“His colour? He has no colour.”
“He is the colour of a dragon.”
After hearing this evidence the Elders remained uncertain as to what should be done. Some advised to watch for him, to surprise him and overthrow him by a multitude of arrows. Others, thinking it vain to oppose so powerful a monster by force, counselled that he should be appeased by offerings.
“Pay him tribute,” said one of them who passed for a wise man. “We can render him propitious to us by giving him agreeable presents, fruits, wine, lambs, a young virgin.”
Others held for poisoning the fountains where he was accustomed to drink or for smoking him out of his cavern.
But none of these counsels prevailed. The dispute
was lengthy and the
Elders dispersed without coming to any resolution.
During all the month dedicated by the Romans to their false god Mars or Mavors, the dragon ravaged the farms of Dalles and Dombes. He carried off fifty sheep, twelve pigs, and three young boys. Every family was in mourning and the island was full of lamentations. In order to remove the scourge, the Elders of the unfortunate villages watered by the Clange and the Surelle resolved to assemble and together go and ask the help of the blessed Mael.
On the fifth day of the month whose name among the Latins signifies opening, because it opens the year, they went in procession to the wooden monastery that had been built on the southern coast of the island. When they were introduced into the cloister they filled it with their sobs and groans. Moved by their lamentations, old Mael left the room in which he devoted himself to the study of astronomy and the meditation of the Scriptures, and went down to them, leaning on his pastoral staff. At his approach, the Elders, prostrating themselves, held out to him green branches of trees and some of them burnt aromatic herbs.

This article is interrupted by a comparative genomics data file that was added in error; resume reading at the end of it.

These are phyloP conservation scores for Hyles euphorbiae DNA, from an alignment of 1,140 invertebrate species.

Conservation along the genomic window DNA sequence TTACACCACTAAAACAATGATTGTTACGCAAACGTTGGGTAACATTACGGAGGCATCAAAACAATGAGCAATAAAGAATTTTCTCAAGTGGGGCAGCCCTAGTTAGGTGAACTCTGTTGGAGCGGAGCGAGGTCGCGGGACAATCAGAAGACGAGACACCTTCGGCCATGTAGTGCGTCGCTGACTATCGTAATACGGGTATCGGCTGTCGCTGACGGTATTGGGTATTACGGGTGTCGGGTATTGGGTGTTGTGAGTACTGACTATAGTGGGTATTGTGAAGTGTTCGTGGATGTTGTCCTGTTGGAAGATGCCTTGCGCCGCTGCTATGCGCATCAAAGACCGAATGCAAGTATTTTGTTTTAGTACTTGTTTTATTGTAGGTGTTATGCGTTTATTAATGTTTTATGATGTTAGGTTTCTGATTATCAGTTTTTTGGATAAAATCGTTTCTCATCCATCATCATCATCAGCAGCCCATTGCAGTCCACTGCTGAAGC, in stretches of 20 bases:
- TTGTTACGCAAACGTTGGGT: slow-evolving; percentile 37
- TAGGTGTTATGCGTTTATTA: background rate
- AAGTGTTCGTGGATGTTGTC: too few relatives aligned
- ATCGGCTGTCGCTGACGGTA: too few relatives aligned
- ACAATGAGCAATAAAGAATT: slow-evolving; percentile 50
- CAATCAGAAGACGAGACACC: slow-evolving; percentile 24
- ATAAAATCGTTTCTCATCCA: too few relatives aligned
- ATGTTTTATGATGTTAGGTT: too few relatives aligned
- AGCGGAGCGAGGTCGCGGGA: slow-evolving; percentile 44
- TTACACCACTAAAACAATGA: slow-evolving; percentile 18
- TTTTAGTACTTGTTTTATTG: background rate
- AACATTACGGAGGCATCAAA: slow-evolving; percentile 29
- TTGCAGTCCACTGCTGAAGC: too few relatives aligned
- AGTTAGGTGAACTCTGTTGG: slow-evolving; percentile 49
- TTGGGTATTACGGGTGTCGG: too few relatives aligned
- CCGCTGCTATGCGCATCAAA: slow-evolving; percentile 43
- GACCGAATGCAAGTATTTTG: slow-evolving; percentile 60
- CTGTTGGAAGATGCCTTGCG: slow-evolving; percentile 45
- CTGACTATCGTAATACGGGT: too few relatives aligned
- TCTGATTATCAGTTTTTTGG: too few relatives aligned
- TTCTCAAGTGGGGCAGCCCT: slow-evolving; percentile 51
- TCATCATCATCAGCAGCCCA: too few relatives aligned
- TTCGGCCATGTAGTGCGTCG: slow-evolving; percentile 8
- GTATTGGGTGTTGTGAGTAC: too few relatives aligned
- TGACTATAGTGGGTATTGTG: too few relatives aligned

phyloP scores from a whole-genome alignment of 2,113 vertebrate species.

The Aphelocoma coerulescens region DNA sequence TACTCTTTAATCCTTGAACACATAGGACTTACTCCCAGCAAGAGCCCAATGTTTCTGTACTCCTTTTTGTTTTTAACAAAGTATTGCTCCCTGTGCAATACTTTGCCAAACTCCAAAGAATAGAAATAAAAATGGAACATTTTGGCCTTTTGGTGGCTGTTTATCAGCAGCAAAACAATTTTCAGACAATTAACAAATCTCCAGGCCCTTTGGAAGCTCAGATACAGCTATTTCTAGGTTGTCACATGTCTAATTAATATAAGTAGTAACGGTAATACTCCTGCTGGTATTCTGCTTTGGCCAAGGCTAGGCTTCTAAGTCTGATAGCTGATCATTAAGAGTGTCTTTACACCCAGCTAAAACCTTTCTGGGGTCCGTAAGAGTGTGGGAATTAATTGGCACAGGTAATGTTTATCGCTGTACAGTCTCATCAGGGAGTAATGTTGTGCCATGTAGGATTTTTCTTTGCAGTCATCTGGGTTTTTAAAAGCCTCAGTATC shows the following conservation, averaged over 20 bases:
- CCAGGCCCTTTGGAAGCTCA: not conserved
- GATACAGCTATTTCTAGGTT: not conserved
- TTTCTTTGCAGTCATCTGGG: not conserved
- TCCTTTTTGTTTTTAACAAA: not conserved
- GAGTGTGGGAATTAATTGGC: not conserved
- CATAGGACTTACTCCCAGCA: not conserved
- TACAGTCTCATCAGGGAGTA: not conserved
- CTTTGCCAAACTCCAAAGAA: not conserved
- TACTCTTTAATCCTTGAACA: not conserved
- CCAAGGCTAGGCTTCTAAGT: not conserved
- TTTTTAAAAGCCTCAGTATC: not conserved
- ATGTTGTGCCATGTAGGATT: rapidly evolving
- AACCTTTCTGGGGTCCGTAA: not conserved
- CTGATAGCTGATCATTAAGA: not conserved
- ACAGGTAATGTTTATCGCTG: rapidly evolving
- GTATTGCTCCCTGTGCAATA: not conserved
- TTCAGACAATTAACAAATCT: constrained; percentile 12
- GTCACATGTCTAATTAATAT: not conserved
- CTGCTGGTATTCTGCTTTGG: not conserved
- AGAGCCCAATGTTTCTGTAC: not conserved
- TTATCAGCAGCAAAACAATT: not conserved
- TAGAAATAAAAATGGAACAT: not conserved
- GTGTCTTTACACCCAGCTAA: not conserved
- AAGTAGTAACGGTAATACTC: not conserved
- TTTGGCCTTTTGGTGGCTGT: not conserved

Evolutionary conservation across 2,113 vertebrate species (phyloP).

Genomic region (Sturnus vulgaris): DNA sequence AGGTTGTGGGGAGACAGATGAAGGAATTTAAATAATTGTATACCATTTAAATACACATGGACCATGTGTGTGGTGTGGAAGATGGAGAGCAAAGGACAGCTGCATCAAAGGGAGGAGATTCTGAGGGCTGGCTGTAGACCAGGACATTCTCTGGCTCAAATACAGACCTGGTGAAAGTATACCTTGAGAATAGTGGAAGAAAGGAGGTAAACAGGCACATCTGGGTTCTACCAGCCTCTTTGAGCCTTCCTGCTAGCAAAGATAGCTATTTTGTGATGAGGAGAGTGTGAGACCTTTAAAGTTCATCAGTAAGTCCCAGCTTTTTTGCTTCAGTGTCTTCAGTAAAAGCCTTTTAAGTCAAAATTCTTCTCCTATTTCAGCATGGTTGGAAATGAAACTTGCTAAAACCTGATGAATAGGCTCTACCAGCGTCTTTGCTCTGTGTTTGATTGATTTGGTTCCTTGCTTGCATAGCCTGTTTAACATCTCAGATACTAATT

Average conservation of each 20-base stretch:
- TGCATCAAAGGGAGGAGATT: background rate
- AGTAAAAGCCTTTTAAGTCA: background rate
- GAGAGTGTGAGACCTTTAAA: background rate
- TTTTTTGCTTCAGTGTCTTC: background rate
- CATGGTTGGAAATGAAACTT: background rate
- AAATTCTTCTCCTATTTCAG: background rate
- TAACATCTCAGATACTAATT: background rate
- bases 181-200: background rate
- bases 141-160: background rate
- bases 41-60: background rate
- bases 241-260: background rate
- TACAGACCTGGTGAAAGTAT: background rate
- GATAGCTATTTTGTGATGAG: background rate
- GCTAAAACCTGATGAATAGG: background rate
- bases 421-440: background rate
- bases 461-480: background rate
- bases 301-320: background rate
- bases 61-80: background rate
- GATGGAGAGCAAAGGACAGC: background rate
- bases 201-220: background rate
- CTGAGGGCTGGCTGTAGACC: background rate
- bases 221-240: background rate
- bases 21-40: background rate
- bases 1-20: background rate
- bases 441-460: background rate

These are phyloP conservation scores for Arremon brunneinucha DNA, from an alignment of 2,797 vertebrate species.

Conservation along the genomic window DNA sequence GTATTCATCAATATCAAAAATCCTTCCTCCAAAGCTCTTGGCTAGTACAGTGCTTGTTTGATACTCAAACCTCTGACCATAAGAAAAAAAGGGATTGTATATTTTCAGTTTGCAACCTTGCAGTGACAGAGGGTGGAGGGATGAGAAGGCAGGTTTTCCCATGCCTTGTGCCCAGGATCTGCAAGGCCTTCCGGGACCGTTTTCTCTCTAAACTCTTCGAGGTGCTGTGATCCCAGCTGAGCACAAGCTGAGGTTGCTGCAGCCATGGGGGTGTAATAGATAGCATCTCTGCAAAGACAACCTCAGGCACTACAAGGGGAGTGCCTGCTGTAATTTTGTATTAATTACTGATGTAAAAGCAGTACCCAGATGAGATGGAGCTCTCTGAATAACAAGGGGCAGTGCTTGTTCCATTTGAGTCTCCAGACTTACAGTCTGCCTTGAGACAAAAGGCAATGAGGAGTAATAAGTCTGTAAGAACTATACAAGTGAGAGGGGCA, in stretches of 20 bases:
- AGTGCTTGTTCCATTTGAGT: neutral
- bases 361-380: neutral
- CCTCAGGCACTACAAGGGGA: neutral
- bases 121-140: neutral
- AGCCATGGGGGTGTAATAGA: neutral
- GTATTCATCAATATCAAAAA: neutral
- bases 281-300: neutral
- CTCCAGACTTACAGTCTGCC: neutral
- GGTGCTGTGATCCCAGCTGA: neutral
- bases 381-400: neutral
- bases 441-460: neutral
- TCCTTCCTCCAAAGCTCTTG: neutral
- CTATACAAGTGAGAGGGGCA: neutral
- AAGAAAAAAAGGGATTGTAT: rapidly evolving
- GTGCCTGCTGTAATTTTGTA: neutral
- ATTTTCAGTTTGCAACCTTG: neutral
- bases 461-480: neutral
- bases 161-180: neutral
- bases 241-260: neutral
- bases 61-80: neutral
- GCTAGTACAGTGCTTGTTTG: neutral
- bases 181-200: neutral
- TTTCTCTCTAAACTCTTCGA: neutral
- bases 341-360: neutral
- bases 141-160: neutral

And the holy man, seating himself beside the cloistral fountain under an ancient fig-tree, uttered these words:
“O my sons, offspring of the Penguins, why do you weep and groan? Why do you hold out those suppliant boughs towards me? Why do you raise towards heaven the smoke of those herbs? What calamity do you expect that I can avert from your heads? Why do you beseech me? I am ready to give my life for you. Only tell your father what it is you hope from him.”
To these questions the chief of the Elders answered:
“O Mael, father of the sons of Alca, I will speak for all. A horrible dragon is laying waste our lands, depopulating our cattle-sheds, and carrying off the flower of our youth. He has devoured the child Elo and seven young boys; he has mangled the maiden Orberosia, the fairest of the Penguins with his teeth. There is not a village in which he does not emit his poisoned breath and which he has not filled with desolation. A prey to this terrible scourge, we come, O Mael, to pray thee, as the wisest, to advise us concerning the safety of the inhabitants of this island lest the ancient race of Penguins be extinguished.”